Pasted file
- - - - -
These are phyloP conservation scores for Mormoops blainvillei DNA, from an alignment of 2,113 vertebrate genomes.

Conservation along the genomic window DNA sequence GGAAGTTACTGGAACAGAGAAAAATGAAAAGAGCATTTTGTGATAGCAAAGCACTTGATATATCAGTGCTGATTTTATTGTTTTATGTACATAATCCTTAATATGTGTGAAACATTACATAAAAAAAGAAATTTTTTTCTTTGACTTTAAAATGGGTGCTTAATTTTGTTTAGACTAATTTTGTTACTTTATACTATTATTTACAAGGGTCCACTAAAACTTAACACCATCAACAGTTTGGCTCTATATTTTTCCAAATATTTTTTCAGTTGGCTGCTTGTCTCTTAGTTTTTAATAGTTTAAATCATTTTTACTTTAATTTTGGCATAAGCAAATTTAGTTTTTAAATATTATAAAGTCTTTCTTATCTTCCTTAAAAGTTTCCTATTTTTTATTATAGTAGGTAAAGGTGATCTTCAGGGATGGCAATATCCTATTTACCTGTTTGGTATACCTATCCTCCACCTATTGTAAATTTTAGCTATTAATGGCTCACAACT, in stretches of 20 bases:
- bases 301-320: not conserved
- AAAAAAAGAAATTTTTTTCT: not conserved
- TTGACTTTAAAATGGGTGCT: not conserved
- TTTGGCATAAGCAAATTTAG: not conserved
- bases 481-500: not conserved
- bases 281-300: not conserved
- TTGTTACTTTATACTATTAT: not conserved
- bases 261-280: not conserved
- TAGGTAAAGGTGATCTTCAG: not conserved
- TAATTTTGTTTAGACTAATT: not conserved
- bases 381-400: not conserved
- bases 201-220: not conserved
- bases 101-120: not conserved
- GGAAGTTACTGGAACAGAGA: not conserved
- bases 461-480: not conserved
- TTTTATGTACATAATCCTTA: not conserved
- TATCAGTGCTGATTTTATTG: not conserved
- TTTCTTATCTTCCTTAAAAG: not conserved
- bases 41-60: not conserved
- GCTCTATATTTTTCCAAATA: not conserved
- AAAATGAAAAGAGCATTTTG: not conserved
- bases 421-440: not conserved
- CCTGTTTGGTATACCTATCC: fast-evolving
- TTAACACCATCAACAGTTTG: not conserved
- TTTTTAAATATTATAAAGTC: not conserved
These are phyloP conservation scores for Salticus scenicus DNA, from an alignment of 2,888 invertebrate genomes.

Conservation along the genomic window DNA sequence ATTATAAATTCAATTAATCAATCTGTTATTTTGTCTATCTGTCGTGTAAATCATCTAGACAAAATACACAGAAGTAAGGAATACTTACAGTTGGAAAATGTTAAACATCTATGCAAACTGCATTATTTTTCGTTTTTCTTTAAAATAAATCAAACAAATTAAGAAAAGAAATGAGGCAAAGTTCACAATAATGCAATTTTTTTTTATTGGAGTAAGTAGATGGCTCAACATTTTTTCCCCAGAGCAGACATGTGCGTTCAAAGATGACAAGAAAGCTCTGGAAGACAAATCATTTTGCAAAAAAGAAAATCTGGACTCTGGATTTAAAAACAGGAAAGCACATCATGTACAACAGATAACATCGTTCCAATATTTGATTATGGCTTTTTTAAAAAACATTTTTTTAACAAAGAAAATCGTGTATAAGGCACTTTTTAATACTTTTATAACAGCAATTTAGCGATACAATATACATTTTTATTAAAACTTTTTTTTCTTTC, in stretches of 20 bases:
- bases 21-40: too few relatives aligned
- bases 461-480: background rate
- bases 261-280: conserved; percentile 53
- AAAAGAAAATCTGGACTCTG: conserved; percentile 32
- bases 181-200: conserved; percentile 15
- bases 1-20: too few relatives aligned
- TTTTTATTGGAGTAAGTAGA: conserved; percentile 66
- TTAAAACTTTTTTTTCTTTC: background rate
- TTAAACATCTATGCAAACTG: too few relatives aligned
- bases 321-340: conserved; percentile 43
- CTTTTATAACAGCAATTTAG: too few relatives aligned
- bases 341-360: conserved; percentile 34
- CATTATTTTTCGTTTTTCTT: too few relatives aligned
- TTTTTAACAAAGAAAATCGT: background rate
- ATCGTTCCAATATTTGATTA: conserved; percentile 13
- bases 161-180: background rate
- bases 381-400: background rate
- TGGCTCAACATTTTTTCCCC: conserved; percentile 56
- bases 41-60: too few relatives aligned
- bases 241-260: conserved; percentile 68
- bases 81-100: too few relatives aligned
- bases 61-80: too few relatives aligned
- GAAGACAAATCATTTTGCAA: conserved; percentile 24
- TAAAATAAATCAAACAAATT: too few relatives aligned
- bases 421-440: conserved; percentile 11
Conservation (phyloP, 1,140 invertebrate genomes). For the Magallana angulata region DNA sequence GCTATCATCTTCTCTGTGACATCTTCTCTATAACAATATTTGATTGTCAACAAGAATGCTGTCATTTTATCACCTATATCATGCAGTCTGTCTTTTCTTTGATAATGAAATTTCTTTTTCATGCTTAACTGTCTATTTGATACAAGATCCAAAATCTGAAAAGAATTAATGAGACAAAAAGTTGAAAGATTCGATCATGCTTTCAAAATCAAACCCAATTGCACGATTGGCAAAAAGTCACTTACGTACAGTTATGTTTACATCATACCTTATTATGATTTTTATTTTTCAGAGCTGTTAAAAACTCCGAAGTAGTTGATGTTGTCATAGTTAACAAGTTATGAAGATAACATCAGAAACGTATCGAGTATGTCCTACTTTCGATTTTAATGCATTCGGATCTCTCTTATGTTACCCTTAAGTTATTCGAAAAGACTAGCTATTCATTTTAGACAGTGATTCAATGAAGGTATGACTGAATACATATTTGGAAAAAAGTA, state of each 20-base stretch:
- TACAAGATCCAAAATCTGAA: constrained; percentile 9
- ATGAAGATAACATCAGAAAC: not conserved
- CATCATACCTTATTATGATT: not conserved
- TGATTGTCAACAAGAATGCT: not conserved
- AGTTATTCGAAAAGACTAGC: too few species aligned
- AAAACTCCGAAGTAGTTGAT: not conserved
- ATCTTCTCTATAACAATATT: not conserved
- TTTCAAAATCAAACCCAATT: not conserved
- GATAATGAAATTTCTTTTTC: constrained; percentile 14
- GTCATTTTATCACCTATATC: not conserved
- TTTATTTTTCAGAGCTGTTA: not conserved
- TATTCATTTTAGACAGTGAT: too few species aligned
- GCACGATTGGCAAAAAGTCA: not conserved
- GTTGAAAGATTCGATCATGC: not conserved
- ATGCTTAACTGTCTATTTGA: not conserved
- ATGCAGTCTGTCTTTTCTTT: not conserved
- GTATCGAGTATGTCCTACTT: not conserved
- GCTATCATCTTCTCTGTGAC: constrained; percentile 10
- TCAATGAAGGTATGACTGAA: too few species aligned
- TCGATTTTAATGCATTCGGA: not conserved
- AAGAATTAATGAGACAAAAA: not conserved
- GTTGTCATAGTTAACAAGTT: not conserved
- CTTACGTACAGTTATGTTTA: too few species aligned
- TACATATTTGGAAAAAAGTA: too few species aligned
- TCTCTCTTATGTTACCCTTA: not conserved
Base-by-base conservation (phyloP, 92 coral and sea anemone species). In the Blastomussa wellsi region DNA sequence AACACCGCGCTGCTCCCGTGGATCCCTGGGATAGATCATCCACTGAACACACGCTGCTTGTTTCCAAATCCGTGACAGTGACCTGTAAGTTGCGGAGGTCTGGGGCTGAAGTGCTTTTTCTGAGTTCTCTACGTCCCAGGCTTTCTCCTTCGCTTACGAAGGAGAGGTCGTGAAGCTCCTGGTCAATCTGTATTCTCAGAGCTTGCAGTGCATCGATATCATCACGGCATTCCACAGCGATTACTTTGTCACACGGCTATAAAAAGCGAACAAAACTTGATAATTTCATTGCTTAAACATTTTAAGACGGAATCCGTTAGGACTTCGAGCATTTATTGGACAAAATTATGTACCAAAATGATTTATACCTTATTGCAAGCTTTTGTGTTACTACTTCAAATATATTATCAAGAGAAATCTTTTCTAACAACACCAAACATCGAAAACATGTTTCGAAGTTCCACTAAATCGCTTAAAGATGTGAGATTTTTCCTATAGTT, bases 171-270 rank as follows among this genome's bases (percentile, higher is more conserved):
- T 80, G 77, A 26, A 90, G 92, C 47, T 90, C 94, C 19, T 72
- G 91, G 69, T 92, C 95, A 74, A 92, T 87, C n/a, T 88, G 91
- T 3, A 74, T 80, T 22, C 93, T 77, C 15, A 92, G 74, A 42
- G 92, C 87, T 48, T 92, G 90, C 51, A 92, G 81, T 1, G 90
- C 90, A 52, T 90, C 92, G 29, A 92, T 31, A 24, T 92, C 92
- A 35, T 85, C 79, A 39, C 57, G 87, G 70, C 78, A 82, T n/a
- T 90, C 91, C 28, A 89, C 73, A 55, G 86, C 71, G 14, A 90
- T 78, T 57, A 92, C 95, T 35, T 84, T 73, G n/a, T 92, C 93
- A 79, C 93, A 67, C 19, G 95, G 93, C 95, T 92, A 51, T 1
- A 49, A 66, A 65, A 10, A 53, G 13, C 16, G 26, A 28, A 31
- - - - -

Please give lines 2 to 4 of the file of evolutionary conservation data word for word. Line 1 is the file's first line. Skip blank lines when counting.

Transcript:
Conservation along the genomic window DNA sequence GGAAGTTACTGGAACAGAGAAAAATGAAAAGAGCATTTTGTGATAGCAAAGCACTTGATATATCAGTGCTGATTTTATTGTTTTATGTACATAATCCTTAATATGTGTGAAACATTACATAAAAAAAGAAATTTTTTTCTTTGACTTTAAAATGGGTGCTTAATTTTGTTTAGACTAATTTTGTTACTTTATACTATTATTTACAAGGGTCCACTAAAACTTAACACCATCAACAGTTTGGCTCTATATTTTTCCAAATATTTTTTCAGTTGGCTGCTTGTCTCTTAGTTTTTAATAGTTTAAATCATTTTTACTTTAATTTTGGCATAAGCAAATTTAGTTTTTAAATATTATAAAGTCTTTCTTATCTTCCTTAAAAGTTTCCTATTTTTTATTATAGTAGGTAAAGGTGATCTTCAGGGATGGCAATATCCTATTTACCTGTTTGGTATACCTATCCTCCACCTATTGTAAATTTTAGCTATTAATGGCTCACAACT, in stretches of 20 bases:
- bases 301-320: not conserved
- AAAAAAAGAAATTTTTTTCT: not conserved